“The right tool for the job” is an old saying. And it turns out it’s a good safety saying too. Although it may conjure up a construction or manufacturing setting, there isn’t a workplace where it doesn’t ring true. One example of the wrong tool for the job is an office worker who uses a chair to reach the top shelf. Another is a healthcare worker who lifts a patient without using a mechanical aid because "it's in the other wing." No matter the setting, if the proper tool is not used when needed, you're in the high risk zone right out of the gate.
Even if you have the right tool, there's a second consideration that is just as important. Is the tool in serviceable condition? If it's the right tool and it's in good shape, I predict you’ll have a great day at work. If it's the right tool and it’s defective, you may be worse off using it. This brings us to the matter of proper inspection.
I obviously don't have enough space in this blog to get into specifics. Too many tools, too many workplaces. But there is one universal resource that can dial up the proper inspection process for whatever tool or equipment you’re using and it’s called the manufacturer’s information or manual. Not only will it give you the "what" but also the "how" and the "how often."
But one inherent flaw with this booklet is that it's typically the first thing to get tossed once the item is unpacked. If this is the situation you find yourself in, then head to the manufacturer’s website or contact the vendor who made the sale.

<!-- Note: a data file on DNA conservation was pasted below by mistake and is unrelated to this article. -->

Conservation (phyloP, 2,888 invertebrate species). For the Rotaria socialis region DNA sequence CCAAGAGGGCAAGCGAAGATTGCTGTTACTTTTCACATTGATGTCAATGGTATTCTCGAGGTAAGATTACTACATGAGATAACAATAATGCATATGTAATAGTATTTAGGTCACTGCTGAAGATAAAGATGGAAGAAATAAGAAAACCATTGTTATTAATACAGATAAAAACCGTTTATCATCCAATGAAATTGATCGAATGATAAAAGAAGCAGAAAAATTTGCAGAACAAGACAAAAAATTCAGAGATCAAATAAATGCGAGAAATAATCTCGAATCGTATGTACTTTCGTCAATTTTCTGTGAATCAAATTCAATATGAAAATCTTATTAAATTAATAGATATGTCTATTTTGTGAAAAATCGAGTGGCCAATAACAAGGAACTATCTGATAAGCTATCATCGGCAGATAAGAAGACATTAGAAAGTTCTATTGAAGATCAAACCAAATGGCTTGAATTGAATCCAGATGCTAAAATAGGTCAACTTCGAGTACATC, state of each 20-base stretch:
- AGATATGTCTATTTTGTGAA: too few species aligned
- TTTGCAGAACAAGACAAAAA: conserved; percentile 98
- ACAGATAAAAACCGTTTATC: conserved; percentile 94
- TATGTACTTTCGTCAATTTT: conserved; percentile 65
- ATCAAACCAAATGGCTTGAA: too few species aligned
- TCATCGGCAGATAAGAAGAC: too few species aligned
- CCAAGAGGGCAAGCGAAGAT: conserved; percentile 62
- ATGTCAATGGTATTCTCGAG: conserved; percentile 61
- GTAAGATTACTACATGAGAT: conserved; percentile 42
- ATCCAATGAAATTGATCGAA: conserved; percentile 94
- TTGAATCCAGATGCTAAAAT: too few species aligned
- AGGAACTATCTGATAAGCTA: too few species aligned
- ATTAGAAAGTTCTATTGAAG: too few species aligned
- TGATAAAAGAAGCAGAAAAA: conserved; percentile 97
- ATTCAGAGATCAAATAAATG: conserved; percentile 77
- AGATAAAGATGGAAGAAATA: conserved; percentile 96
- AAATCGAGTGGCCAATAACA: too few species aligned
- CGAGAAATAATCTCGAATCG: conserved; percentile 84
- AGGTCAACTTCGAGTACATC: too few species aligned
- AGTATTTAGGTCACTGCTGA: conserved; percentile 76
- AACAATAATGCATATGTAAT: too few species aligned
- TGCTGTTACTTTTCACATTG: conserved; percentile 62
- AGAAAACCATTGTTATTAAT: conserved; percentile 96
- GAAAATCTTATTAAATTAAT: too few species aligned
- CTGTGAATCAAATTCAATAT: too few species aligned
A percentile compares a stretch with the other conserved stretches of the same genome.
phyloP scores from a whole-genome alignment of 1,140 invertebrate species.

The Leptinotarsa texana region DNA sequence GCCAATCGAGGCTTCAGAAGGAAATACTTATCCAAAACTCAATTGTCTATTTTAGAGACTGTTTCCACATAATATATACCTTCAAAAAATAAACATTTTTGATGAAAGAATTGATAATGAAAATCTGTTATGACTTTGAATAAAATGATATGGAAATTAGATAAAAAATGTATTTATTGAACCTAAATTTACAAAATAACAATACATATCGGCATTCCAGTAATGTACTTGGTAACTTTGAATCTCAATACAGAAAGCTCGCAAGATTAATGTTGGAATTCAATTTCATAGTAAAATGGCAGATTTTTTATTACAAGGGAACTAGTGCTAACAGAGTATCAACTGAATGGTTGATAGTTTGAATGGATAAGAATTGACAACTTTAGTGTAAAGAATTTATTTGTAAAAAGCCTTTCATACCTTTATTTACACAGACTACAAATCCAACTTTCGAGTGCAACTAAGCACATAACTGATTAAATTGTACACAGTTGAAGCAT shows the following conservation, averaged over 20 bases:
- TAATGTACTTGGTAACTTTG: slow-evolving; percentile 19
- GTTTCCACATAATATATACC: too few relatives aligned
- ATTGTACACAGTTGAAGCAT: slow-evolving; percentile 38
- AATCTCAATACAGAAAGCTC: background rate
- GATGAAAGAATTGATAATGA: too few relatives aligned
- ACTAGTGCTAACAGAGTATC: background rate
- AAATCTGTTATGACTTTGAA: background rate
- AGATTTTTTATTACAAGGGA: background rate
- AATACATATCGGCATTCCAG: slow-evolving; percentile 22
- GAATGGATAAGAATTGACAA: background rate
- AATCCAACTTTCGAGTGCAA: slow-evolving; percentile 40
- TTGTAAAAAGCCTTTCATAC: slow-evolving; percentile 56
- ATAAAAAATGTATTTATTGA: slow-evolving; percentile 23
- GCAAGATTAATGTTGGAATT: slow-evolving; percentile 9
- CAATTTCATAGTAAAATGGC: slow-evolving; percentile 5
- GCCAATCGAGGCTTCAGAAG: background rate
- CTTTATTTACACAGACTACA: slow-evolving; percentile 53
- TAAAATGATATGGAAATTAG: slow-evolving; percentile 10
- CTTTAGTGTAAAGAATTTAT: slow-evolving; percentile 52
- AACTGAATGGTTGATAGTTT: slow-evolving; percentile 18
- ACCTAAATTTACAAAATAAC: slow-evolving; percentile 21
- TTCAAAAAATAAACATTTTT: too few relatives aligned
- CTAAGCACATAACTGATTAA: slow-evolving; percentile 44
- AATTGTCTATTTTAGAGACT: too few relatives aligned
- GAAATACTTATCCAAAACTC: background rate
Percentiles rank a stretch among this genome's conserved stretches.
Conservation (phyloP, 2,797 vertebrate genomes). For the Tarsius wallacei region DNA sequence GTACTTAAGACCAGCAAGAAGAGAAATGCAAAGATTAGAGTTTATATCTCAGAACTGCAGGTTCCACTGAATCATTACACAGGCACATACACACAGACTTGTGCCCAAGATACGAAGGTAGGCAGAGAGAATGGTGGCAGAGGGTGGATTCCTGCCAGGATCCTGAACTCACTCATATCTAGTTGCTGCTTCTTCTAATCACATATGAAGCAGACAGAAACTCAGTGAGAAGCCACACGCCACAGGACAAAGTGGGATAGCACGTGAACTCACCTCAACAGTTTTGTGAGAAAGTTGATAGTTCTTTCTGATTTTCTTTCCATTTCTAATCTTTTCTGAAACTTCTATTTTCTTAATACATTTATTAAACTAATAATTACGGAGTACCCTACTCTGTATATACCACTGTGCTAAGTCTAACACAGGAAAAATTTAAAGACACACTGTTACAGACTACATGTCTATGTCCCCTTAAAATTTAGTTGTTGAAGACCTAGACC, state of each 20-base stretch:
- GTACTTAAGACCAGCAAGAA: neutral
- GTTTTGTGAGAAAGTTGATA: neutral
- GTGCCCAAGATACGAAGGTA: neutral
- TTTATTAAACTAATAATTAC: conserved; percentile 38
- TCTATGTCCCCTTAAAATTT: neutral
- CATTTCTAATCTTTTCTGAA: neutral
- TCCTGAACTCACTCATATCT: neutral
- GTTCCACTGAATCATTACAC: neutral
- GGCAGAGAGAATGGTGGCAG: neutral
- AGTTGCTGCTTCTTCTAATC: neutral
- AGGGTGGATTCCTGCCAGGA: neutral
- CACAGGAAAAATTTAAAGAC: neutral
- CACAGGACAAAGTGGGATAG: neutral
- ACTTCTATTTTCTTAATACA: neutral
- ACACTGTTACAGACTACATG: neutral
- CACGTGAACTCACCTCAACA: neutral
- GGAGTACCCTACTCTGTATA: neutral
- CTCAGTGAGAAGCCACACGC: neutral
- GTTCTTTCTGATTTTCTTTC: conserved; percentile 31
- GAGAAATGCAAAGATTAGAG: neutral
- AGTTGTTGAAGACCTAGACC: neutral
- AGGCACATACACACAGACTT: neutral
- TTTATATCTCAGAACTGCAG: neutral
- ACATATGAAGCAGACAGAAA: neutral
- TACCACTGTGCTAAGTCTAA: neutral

Two other items to consider on this topic are documentation and removal from service.
Documentation is another area where you need to keep it simple. Do you need to document the inspection of a 40-foot power cord every time you use it? Probably not realistic. However, if you’re doing an annual required inspection of that patient lifting device I mentioned earlier, then you’d certainly want that on file. Again, your manufacturer’s information will likely provide some direction.
The last thing in this overview of inspections involves taking something out of service. I personally have done several incident investigations where someone got hurt because the tool was defective and a coworker knew about it before the accident. Somehow the defective item needs to be taken out of service. There are many ways to do this including:
- put a visible tag or other indicator on it so others know it's broken,
- have a dedicated area to bring defective items to, and
- render it inoperable if it cannot be repaired and put it in the trash.